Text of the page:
Institute for Public Policy Research
Developing a new rent model which adjusts rental payments according to income and is therefore genuinely affordable for low-income households.
Why we funded this project
The overall aim of this project was to contribute to the debate and evidence-base on what affordable housing means, by developing a new rent model which is genuinely affordable for low-income households.
To improve understanding of the ideas that have potential to create change.
The Institute of Public Policy Research (IPPR) explored a living rent model for the social housing sector that looks at household incomes and sets rent accordingly. This means that as a household’s income increases or decreases, so too will the rent. The model ensures that homes are genuinely affordable to tenants on low incomes, as well as offering tenants more stable housing in the longer term, with less risk of unaffordable rent increases.
IPPR published its final report, Renting Beyond their Means? The Role of Living Rent in addressing housing affordability in the summer of 2020 and concluded that a broadly affordable rent would be no more than a third of household income.
The report found that while London is the most expensive place to rent on a low income, other pockets of the country suffer from a lack of affordability too. To compare, low-income households in London spend on average 62% of their income on rent, while similar families in Bath and North East Somerset spend 45% and those in Bristol pay 42%.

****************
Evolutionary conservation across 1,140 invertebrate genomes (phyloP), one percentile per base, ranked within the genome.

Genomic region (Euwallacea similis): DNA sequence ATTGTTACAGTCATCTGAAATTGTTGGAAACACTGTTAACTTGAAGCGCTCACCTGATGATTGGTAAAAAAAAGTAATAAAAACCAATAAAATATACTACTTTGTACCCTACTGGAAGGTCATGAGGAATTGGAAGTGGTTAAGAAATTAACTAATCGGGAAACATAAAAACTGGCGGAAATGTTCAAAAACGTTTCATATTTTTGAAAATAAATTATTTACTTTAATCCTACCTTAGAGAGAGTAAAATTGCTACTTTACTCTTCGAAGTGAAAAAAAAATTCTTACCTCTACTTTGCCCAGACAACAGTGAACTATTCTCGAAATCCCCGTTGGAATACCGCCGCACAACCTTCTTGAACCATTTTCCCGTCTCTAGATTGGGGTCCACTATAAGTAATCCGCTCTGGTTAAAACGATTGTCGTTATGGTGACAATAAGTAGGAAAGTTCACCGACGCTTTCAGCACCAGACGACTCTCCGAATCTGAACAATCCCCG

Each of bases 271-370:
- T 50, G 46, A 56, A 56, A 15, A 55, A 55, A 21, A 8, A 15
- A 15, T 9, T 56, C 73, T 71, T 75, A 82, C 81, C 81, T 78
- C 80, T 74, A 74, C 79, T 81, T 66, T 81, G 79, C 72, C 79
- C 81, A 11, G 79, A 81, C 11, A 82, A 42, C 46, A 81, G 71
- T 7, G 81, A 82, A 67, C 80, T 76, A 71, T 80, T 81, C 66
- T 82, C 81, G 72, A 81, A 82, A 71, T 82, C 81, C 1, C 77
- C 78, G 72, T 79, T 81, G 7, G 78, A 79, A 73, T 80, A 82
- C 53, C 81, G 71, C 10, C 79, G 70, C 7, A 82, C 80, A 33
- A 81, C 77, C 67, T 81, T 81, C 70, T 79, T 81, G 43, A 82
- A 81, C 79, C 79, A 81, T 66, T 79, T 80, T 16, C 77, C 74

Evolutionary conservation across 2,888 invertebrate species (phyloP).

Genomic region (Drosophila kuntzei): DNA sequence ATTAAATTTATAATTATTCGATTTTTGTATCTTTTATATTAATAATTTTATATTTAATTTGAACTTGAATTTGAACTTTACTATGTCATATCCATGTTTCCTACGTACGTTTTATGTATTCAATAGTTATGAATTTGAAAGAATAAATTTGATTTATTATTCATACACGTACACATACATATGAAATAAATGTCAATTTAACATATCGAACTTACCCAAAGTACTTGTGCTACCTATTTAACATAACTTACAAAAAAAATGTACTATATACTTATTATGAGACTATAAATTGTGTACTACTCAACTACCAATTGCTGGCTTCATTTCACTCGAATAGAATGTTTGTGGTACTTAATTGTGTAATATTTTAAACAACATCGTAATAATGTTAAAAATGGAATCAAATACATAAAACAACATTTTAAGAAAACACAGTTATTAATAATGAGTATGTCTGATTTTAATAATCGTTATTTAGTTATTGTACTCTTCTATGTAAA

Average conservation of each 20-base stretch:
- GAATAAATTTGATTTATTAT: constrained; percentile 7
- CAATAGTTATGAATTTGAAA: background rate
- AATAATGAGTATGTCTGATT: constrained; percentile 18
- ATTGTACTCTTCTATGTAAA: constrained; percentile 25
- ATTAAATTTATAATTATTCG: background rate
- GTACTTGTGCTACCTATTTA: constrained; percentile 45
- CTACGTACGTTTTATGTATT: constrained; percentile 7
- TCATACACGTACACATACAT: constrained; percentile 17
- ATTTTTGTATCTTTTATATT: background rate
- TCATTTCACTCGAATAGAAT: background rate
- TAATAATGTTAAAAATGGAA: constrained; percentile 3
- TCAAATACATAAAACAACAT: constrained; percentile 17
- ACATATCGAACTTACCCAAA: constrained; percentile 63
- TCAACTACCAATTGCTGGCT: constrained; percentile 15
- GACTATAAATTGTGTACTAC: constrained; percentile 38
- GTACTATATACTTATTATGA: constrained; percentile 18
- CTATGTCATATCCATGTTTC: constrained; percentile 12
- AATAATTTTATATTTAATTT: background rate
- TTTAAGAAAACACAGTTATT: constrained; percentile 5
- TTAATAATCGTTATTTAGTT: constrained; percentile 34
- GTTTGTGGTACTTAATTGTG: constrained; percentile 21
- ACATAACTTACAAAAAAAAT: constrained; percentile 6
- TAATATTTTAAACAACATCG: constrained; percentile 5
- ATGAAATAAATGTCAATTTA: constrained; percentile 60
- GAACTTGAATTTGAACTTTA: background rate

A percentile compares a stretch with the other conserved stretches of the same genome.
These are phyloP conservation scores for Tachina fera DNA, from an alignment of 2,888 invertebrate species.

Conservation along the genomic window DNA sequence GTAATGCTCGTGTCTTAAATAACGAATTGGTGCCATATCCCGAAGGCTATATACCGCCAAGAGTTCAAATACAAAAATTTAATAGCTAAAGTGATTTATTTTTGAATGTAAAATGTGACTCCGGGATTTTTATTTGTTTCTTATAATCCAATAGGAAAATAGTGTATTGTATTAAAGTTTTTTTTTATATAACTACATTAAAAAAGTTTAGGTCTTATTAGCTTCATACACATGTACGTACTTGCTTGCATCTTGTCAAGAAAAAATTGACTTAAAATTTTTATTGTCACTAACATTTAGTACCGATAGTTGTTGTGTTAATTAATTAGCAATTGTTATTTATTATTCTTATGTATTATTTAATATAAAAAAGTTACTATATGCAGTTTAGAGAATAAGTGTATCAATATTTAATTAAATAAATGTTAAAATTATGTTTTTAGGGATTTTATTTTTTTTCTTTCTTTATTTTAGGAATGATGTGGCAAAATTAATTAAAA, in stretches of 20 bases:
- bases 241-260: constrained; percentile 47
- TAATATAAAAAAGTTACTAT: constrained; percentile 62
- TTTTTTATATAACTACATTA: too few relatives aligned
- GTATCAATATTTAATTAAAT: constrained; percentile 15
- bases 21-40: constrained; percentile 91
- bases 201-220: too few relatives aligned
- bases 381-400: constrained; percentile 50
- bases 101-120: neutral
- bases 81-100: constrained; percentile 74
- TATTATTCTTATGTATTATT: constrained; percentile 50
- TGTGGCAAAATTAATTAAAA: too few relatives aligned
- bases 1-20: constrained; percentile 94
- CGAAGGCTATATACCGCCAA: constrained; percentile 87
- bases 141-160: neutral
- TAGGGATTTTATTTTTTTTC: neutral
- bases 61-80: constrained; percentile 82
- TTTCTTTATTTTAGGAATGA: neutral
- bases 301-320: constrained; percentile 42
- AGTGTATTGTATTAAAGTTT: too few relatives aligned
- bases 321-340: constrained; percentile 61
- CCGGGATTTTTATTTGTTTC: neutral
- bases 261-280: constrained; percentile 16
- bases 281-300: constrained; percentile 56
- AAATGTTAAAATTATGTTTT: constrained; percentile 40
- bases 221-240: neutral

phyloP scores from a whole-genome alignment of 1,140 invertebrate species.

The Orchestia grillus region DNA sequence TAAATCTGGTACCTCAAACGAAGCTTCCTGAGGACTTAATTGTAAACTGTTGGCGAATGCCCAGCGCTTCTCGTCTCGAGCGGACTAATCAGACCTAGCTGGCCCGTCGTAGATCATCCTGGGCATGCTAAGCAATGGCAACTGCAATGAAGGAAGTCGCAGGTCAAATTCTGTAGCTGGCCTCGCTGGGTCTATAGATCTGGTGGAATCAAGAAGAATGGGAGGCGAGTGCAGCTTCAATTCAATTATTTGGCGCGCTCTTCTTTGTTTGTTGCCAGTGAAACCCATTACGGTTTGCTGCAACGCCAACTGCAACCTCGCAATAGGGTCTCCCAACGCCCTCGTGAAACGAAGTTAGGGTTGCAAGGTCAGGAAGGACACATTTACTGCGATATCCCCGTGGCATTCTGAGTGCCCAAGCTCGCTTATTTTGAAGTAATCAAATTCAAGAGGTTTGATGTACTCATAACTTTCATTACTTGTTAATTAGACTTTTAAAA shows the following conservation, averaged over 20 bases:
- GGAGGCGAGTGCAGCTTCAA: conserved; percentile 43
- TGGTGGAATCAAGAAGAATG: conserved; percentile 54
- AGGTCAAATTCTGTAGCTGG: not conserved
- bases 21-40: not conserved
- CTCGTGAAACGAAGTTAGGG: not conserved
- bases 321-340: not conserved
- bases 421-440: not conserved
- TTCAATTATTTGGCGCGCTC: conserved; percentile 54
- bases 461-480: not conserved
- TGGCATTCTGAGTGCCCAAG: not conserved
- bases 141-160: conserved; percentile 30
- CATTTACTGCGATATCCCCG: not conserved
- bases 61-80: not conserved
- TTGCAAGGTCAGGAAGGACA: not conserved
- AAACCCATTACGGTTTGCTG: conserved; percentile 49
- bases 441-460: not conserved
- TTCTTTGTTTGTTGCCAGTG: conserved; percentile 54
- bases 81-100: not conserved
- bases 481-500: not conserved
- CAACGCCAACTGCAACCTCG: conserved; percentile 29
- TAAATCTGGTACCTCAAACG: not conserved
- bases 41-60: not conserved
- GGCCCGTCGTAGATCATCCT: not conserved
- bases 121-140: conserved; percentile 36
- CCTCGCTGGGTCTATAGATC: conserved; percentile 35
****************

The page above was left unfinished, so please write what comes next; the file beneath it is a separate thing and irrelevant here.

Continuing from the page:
Included in the report were calls to:
- abolish the current ‘affordable rent’ model, which, when set at 80% of market rate, is often out of the reach of those on lower and even modest incomes
- adopt the Living Rent approach – a new form of truly affordable housing where rents are linked to local average incomes
- increase the level of investment in affordable and environmentally sustainable homes.
Crucial to this project was an understanding of how to scale the Living Rent model, so that the potential could be maximised – something that is featured in the final report.
In formulating its rent model, IPPR also worked with the Affordable Housing Commission – an independent panel of housing experts brought together to consider our housing system and make recommendations to improve affordability. More on that project can be found here.Back to funding 2016–present